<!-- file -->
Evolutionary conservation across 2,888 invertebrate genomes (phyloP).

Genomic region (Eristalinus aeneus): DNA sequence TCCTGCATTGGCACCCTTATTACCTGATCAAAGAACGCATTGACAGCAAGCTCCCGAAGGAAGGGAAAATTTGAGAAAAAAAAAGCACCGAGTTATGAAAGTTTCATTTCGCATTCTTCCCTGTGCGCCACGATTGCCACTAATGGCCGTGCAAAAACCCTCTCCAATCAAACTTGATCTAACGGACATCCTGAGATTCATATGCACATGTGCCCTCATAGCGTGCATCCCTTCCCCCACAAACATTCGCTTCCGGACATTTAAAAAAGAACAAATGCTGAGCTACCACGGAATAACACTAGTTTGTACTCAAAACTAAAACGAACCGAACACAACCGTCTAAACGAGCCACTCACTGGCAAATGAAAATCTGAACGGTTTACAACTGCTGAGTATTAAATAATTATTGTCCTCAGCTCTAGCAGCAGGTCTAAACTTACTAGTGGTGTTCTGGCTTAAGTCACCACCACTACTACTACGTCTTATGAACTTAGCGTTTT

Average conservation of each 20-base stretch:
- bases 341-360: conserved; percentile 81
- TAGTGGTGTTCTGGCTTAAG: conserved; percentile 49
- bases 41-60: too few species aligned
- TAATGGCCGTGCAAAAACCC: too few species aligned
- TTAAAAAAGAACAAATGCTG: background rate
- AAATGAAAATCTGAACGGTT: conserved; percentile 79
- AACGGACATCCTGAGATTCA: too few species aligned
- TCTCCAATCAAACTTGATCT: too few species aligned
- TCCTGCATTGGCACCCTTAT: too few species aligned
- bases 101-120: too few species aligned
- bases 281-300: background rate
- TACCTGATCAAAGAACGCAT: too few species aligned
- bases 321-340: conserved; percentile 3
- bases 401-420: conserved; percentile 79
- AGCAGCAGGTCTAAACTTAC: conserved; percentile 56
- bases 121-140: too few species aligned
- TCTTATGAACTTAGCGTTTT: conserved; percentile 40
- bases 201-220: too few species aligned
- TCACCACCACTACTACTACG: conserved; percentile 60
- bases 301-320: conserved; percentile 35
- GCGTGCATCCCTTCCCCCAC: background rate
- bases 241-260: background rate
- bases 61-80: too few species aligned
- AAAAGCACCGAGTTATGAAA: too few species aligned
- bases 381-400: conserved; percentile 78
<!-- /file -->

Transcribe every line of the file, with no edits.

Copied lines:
Evolutionary conservation across 2,888 invertebrate genomes (phyloP).

Genomic region (Eristalinus aeneus): DNA sequence TCCTGCATTGGCACCCTTATTACCTGATCAAAGAACGCATTGACAGCAAGCTCCCGAAGGAAGGGAAAATTTGAGAAAAAAAAAGCACCGAGTTATGAAAGTTTCATTTCGCATTCTTCCCTGTGCGCCACGATTGCCACTAATGGCCGTGCAAAAACCCTCTCCAATCAAACTTGATCTAACGGACATCCTGAGATTCATATGCACATGTGCCCTCATAGCGTGCATCCCTTCCCCCACAAACATTCGCTTCCGGACATTTAAAAAAGAACAAATGCTGAGCTACCACGGAATAACACTAGTTTGTACTCAAAACTAAAACGAACCGAACACAACCGTCTAAACGAGCCACTCACTGGCAAATGAAAATCTGAACGGTTTACAACTGCTGAGTATTAAATAATTATTGTCCTCAGCTCTAGCAGCAGGTCTAAACTTACTAGTGGTGTTCTGGCTTAAGTCACCACCACTACTACTACGTCTTATGAACTTAGCGTTTT

Average conservation of each 20-base stretch:
- bases 341-360: conserved; percentile 81
- TAGTGGTGTTCTGGCTTAAG: conserved; percentile 49
- bases 41-60: too few species aligned
- TAATGGCCGTGCAAAAACCC: too few species aligned
- TTAAAAAAGAACAAATGCTG: background rate
- AAATGAAAATCTGAACGGTT: conserved; percentile 79
- AACGGACATCCTGAGATTCA: too few species aligned
- TCTCCAATCAAACTTGATCT: too few species aligned
- TCCTGCATTGGCACCCTTAT: too few species aligned
- bases 101-120: too few species aligned
- bases 281-300: background rate
- TACCTGATCAAAGAACGCAT: too few species aligned
- bases 321-340: conserved; percentile 3
- bases 401-420: conserved; percentile 79
- AGCAGCAGGTCTAAACTTAC: conserved; percentile 56
- bases 121-140: too few species aligned
- TCTTATGAACTTAGCGTTTT: conserved; percentile 40
- bases 201-220: too few species aligned
- TCACCACCACTACTACTACG: conserved; percentile 60
- bases 301-320: conserved; percentile 35
- GCGTGCATCCCTTCCCCCAC: background rate
- bases 241-260: background rate
- bases 61-80: too few species aligned
- AAAAGCACCGAGTTATGAAA: too few species aligned
- bases 381-400: conserved; percentile 78